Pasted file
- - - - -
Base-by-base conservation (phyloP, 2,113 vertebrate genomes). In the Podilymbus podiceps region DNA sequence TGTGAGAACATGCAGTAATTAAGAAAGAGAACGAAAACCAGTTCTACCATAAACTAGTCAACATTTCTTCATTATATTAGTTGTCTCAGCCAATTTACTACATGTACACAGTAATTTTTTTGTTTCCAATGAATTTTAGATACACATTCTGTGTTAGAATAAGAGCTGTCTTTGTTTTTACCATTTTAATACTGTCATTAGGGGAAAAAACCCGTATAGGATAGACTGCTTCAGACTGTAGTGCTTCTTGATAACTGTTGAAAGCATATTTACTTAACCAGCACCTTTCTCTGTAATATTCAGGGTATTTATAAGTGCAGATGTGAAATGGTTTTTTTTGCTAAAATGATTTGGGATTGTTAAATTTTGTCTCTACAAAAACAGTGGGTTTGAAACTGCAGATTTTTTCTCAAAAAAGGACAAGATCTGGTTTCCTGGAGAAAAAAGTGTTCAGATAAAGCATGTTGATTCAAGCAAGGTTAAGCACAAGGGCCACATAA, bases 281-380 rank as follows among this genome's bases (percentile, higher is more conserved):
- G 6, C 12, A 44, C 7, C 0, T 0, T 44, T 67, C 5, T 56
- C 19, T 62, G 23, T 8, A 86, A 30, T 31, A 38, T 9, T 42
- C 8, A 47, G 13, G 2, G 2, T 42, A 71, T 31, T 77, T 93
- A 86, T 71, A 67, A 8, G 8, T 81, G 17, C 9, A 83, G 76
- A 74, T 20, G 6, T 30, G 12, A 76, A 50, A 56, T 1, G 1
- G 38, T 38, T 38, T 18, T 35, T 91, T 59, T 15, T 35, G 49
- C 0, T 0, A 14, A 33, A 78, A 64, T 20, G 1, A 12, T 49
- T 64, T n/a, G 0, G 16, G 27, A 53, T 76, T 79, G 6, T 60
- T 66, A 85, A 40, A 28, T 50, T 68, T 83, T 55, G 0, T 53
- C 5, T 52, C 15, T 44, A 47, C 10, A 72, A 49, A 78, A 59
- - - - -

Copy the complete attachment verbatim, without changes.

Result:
Base-by-base conservation (phyloP, 2,113 vertebrate genomes). In the Podilymbus podiceps region DNA sequence TGTGAGAACATGCAGTAATTAAGAAAGAGAACGAAAACCAGTTCTACCATAAACTAGTCAACATTTCTTCATTATATTAGTTGTCTCAGCCAATTTACTACATGTACACAGTAATTTTTTTGTTTCCAATGAATTTTAGATACACATTCTGTGTTAGAATAAGAGCTGTCTTTGTTTTTACCATTTTAATACTGTCATTAGGGGAAAAAACCCGTATAGGATAGACTGCTTCAGACTGTAGTGCTTCTTGATAACTGTTGAAAGCATATTTACTTAACCAGCACCTTTCTCTGTAATATTCAGGGTATTTATAAGTGCAGATGTGAAATGGTTTTTTTTGCTAAAATGATTTGGGATTGTTAAATTTTGTCTCTACAAAAACAGTGGGTTTGAAACTGCAGATTTTTTCTCAAAAAAGGACAAGATCTGGTTTCCTGGAGAAAAAAGTGTTCAGATAAAGCATGTTGATTCAAGCAAGGTTAAGCACAAGGGCCACATAA, bases 281-380 rank as follows among this genome's bases (percentile, higher is more conserved):
- G 6, C 12, A 44, C 7, C 0, T 0, T 44, T 67, C 5, T 56
- C 19, T 62, G 23, T 8, A 86, A 30, T 31, A 38, T 9, T 42
- C 8, A 47, G 13, G 2, G 2, T 42, A 71, T 31, T 77, T 93
- A 86, T 71, A 67, A 8, G 8, T 81, G 17, C 9, A 83, G 76
- A 74, T 20, G 6, T 30, G 12, A 76, A 50, A 56, T 1, G 1
- G 38, T 38, T 38, T 18, T 35, T 91, T 59, T 15, T 35, G 49
- C 0, T 0, A 14, A 33, A 78, A 64, T 20, G 1, A 12, T 49
- T 64, T n/a, G 0, G 16, G 27, A 53, T 76, T 79, G 6, T 60
- T 66, A 85, A 40, A 28, T 50, T 68, T 83, T 55, G 0, T 53
- C 5, T 52, C 15, T 44, A 47, C 10, A 72, A 49, A 78, A 59